By Dr. Reuben Romirowsky
Historical definitions of “community”- based on “Klal Yisroel (the whole Jewish people)”- have grown outmoded and are not as enticing to current donors, as evidenced in the annual decline of both donors and annual giving to Federations nationally. The Jewish continuity and Peoplehood agendas which ascended to become the core priority for the Jewish community also de-prioritized organizations that deal with the poor and vulnerable, relegating them to operate with far fewer resources than what is needed. Organizations that are beneficiary agencies of Federation allocations must garner far more outside support, in order to adapt to the multitude of significant challenges they face in providing services to the poor. A way to address both issues (the re-invigoration of the Jewish communal system and the need for heightened awareness of crises such as poverty and hunger in the Jewish community) may, however be at hand. Millennials – the next generation of philanthropists – are searching for impact, meaning and purpose, and have the potential to positively impact Jewish philanthropic networks, with their heightened focus on communal responses to the increase in poverty in our community.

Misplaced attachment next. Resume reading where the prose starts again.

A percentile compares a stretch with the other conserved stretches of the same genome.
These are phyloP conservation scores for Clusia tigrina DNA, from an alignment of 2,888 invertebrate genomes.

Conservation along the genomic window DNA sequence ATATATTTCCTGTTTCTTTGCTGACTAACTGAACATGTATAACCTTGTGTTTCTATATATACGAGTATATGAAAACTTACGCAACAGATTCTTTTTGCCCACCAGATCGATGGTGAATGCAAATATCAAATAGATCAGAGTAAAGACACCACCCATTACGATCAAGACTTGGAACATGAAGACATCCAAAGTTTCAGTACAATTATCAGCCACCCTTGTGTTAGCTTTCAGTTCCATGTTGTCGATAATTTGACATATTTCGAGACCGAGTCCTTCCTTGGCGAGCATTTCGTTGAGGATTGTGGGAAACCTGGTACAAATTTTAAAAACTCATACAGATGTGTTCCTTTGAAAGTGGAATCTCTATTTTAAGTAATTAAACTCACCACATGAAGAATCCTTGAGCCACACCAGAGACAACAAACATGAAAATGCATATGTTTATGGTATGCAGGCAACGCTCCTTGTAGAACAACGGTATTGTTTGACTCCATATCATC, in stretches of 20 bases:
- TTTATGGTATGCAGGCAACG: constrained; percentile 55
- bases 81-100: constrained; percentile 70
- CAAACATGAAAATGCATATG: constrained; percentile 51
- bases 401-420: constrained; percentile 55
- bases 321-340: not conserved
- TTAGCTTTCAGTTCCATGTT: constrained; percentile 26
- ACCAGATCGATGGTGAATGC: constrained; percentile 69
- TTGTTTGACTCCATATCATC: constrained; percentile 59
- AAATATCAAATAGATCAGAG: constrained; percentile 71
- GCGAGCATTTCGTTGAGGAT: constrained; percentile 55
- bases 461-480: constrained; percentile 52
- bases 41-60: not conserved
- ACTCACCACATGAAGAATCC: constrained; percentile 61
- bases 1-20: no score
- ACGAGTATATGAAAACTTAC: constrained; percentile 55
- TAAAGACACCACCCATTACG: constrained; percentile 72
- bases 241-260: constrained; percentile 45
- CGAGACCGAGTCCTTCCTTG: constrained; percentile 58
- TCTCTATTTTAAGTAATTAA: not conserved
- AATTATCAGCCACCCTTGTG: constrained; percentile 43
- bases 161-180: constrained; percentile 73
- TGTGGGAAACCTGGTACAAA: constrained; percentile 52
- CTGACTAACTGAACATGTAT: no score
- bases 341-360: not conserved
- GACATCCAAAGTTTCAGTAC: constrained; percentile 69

The Jewish community’s strong response to international crises has reinforced how the Diaspora communal responsibility resides in a global neighborhood and has been fueled by the philanthropy of major donors who built and then supported vital communal institutions within the national Federation system. Often, however, the American Jewish community has overlooked crises in our own backyard, especially in the case of crushing poverty and hunger – not intentionally, but as a result of low visibility and even lower awareness on the communal level. Widespread food insecurity and impoverishment are almost never reckoned with as a pernicious and ongoing condition within the Jewish community itself – one that needs funding to support the ongoing programs and services rendered by organizations that serve the needy of the community. Jewish philanthropy has not had a signature, transformative initiative to galvanize the community around this issue. But that is where the next generation of Jewish philanthropists may be able to change the conversation, and contribute to a new definition of “community” in the process.